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Inanna-Ishtar's most famous myth is the story of her descent into and return from Kur, the ancient Sumerian underworld, a myth in which she attempts to conquer the domain of her older sister Ereshkigal, the queen of the Underworld, but is instead deemed guilty of hubris by the seven judges of the Underworld and struck dead.Three days later, Ninshubur pleads with all the gods to bring Inanna back, but all of them refuse her except Enki, who sends two sexless beings to rescue Inanna.Inanna briefly appears at the beginning and end of the epic poem Enmerkar and the Lord of Aratta (ETCSL 220.127.116.11).The epic deals with a rivalry between the cities of Uruk and Aratta.The pearls of a prostitute are placed around your neck, and you are likely to snatch a man from the tavern." One of her hymns declares: "She stirs confusion and chaos against those who are disobedient to her, speeding carnage and inciting the devastating flood, clothed in terrifying radiance.
On boundary stones and cylinder seals, the eight-pointed star is sometimes shown alongside the crescent moon, which was the symbol of Sin (Sumerian Nanna) and the rayed solar disk, which was a symbol of Shamash (Sumerian Utu).Inanna was worshipped in Sumer at least as early as the Uruk period ( with temples across Mesopotamia.The cult of Inanna-Ishtar, which may have been associated with a variety of sexual rituals including homosexual transvestite priests and sacred prostitution, was continued by the East Semitic speaking people who succeeded the Sumerians in the region.The tree grows and matures, but the serpent "who knows no charm," the Anzû-bird, and Lilitu, the Sumerian forerunner to the Biblical Lilith, all take up residence within the tree, causing Inanna to cry with sorrow.Samuel Noah Kramer compares the myth to the later Biblical story of Cain and Abel because both myths center around a farmer and a shepherd competing for divine favor and, in both stories, the deity in question ultimately chooses the shepherd.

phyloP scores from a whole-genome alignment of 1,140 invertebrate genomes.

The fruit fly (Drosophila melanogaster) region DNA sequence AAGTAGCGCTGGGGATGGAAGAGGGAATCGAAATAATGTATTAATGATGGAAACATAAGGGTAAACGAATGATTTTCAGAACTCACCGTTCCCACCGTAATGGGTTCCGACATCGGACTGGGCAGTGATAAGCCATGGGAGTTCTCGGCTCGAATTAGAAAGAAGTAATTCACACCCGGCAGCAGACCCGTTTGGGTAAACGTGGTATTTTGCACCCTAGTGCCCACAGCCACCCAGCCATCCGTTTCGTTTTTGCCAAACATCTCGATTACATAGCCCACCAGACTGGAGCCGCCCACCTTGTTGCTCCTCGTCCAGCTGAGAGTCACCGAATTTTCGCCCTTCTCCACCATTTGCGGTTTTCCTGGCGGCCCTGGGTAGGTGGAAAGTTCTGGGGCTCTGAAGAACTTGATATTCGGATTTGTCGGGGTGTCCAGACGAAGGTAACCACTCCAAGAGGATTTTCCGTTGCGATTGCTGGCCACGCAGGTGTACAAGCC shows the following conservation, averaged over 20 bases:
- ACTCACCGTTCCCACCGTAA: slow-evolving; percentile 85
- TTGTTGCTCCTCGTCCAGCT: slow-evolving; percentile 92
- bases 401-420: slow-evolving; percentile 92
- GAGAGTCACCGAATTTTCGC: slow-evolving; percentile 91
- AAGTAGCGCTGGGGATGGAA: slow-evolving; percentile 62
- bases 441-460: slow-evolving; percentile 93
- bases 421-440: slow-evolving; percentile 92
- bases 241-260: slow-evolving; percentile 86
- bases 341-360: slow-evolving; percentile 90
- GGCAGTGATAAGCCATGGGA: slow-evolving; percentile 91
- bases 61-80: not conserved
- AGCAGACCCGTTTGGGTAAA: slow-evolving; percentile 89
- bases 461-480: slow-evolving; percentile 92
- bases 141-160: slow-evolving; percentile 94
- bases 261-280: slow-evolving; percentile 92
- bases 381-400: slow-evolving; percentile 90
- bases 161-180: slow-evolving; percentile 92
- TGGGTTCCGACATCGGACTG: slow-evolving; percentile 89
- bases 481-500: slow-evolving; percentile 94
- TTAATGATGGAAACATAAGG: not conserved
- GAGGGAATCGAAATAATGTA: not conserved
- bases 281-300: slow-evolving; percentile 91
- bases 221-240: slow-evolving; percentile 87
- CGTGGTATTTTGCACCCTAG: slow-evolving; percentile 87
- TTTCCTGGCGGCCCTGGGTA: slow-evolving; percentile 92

The planet Venus appears to make a similar descent, setting in the West and then rising again in the East.